I'm happy to report I've been able to fool Firefox thanks to your trick. This works:

the-edmeister said
Create a new Profile and with Firefox closed, delete the places.sqlite file and whatever json backup files may exist in the /bookmarkbackups/ folder. Then place that bookmarks.html file. Then start Firefox and see what happens. I figure that when you launch Firefox and it discovers that the places.sqlite file is missing, that it will "look" to the /bookmarbackups/ folder for the latest json backup file; when one isn't found, Firefox should use that bookmarks.html file of yours. As it does on "first-run" upon installation or when a new Profile is created.

15 000 bookmarks re-connected without a flinch, stupid Unresponsive Scripts or other annoyances. First launch of Firefox after I slipped in the bookmarks.html file was just a tad longer than usual (FF picking up its marbles, I suppose), but everything ran fine from there.

I was able to read my favorites, save new ones, and even generate a new file by using Export bookmarks to HTML (did not try to import it back somewhere, though).

Most probably, FF uses directly this unorthodox favorites file, without sucking its contents into its own places.sqlite, because the latter is exactly the same size than when the profile was created.

It's funny to consider that this "empty" and virgin places.sqlite file is 10,2 Mb, whereas my "huge", at least 7-years old, 15 000 bookmarks .html file is only 2,5 Mb.

There's at least one drawback to that trick, however : the automatic backup feature does not work. Import and backup / Restore does not list any backup dates after FF has been closed once, and the bookmarkbackups folder remains empty.

Thank you very much for the other, detailed explanation in your further post ; I will address that a bit later.

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Well, folks, this is embarrassing. The problem seems to have cured itself.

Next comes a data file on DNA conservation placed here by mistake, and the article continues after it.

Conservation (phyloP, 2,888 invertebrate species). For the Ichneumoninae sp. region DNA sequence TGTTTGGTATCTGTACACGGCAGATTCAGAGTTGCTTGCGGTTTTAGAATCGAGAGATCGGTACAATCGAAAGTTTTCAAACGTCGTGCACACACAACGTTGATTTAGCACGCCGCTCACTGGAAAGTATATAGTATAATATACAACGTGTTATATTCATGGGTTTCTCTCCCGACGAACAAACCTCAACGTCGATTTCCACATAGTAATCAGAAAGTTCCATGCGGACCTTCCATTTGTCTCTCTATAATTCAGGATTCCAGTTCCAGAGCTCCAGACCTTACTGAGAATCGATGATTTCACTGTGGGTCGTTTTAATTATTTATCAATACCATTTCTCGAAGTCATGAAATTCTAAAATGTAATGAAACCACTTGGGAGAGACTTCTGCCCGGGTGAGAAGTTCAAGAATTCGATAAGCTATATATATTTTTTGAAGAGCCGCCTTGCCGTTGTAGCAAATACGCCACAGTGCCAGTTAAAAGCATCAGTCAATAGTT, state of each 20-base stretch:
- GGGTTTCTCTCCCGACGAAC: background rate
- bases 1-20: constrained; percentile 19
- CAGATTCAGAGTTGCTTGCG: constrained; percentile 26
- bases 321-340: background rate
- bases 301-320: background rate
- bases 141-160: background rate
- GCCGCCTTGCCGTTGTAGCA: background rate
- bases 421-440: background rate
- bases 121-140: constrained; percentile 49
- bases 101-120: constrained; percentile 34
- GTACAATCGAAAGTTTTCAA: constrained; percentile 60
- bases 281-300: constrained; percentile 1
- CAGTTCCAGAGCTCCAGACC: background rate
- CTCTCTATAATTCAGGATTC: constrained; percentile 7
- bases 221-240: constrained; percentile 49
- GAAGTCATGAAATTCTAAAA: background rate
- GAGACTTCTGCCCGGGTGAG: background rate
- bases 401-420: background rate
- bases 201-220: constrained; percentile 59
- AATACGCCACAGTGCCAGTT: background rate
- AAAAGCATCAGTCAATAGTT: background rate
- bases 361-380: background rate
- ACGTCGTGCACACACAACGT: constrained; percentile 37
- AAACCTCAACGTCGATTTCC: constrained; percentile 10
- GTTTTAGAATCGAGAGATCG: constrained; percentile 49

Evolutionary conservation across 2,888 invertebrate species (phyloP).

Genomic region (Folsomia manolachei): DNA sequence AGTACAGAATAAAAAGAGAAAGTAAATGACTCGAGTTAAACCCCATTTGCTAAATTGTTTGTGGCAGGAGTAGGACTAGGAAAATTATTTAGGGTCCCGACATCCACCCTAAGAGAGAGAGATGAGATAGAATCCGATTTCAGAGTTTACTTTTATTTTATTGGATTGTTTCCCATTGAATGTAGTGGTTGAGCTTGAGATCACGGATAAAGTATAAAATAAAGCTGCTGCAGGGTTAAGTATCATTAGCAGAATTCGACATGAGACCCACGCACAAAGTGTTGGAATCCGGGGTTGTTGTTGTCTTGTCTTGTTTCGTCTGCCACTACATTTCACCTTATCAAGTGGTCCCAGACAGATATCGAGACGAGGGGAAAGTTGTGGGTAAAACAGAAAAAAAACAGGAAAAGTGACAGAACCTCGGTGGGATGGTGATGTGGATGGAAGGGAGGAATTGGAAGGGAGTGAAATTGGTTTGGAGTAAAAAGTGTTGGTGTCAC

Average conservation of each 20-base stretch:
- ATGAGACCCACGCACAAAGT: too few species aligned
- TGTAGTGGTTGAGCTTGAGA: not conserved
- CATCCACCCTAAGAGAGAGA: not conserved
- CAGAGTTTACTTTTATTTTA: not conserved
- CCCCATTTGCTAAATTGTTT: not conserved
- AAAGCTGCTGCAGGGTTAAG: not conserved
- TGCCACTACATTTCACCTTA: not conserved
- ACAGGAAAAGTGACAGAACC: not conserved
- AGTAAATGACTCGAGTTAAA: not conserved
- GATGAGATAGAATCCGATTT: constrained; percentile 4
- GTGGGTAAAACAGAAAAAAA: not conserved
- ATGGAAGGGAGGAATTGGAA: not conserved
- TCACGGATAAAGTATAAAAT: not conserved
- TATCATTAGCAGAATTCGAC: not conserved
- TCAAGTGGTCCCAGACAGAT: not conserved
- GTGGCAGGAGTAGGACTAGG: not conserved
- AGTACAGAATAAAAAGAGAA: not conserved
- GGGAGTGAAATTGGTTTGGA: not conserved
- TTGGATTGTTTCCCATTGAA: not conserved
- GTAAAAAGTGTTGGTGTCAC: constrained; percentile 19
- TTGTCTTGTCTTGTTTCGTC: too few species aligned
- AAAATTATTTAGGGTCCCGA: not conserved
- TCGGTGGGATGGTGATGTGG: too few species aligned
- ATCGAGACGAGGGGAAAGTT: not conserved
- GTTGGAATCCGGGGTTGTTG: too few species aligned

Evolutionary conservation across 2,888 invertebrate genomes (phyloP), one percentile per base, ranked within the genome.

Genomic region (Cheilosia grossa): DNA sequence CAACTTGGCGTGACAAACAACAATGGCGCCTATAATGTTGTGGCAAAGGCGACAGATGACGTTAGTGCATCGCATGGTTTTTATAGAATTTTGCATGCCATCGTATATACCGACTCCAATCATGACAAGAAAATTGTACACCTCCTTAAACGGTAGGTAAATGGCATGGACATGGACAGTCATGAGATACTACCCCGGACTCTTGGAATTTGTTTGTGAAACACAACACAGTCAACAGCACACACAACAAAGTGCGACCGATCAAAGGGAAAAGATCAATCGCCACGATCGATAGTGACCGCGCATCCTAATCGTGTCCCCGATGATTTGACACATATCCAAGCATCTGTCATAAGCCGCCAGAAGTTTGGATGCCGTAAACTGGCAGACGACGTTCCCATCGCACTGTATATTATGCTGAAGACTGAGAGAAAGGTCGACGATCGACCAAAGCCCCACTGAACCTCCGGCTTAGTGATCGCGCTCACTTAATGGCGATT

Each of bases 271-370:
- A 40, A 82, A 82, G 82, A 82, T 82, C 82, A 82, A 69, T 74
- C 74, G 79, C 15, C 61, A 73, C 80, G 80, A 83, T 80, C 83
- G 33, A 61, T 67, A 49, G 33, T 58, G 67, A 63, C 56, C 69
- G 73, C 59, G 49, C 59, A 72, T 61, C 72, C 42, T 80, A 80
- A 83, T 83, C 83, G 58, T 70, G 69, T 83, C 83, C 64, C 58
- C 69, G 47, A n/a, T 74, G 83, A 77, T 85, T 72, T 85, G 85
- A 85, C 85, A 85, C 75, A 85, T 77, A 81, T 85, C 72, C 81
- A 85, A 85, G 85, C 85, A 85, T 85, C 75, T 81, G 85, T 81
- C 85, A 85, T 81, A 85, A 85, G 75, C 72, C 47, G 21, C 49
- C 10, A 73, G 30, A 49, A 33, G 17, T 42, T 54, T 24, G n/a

Let me describe my last bit of detective work, because I'm still baffled by the issue and am still looking for explanations. Encouraged by The-Edmeister's reminder of how easy it is to create a new profile for testing purposes, I did just that, to experiment once more with the Firefox-supported way of doing things, i.e. importing bookmarks from an .html file (as opposed to forcing it to use the .html file as its bookmarks repository by deleting places.sqlite).

  • Create new profile.
  • Show all bookmarks / Import and backup / Import bookmarks from HTML / bookmarks.html.
  • Firefox goes into Not responding mode.
  • A short while later, the Unresponsive Script warning pops up.
  • Click Continue, but before that, tick Don't ask me again (that's what I had never done before, in my multiple attempts).
  • Roughly 1 minute later, the 15 000 bookmarks are imported. Done !

So, maybe something is corrupted in my main profile (despite the fact that it's only a few days old) ? Let's see.

  • Open main profile.
  • Show all bookmarks (those that have been re-connected by The-Edmeister's bootleg method).
  • Delete the top folder.
  • Firefox goes into Not responding mode.
  • A short while later, the Unresponsive Script warning pops up.
  • Don't ask me again, Continue.
  • Deleted, quick and nice.

And now, the acid test :

  • Stay in main profile.
  • Import bookmarks from HTML / bookmarks.html.
  • I don't remember whether Firefox went into Not responding.
  • No Unresponsive Script warning whatsoever.
  • Roughly 1 minute later, the 15 000 bookmarks are imported.

Infuriating, no ? As far as I can tell, nothing changed in my configuration between now and the multiple failed attempts that motivated my question...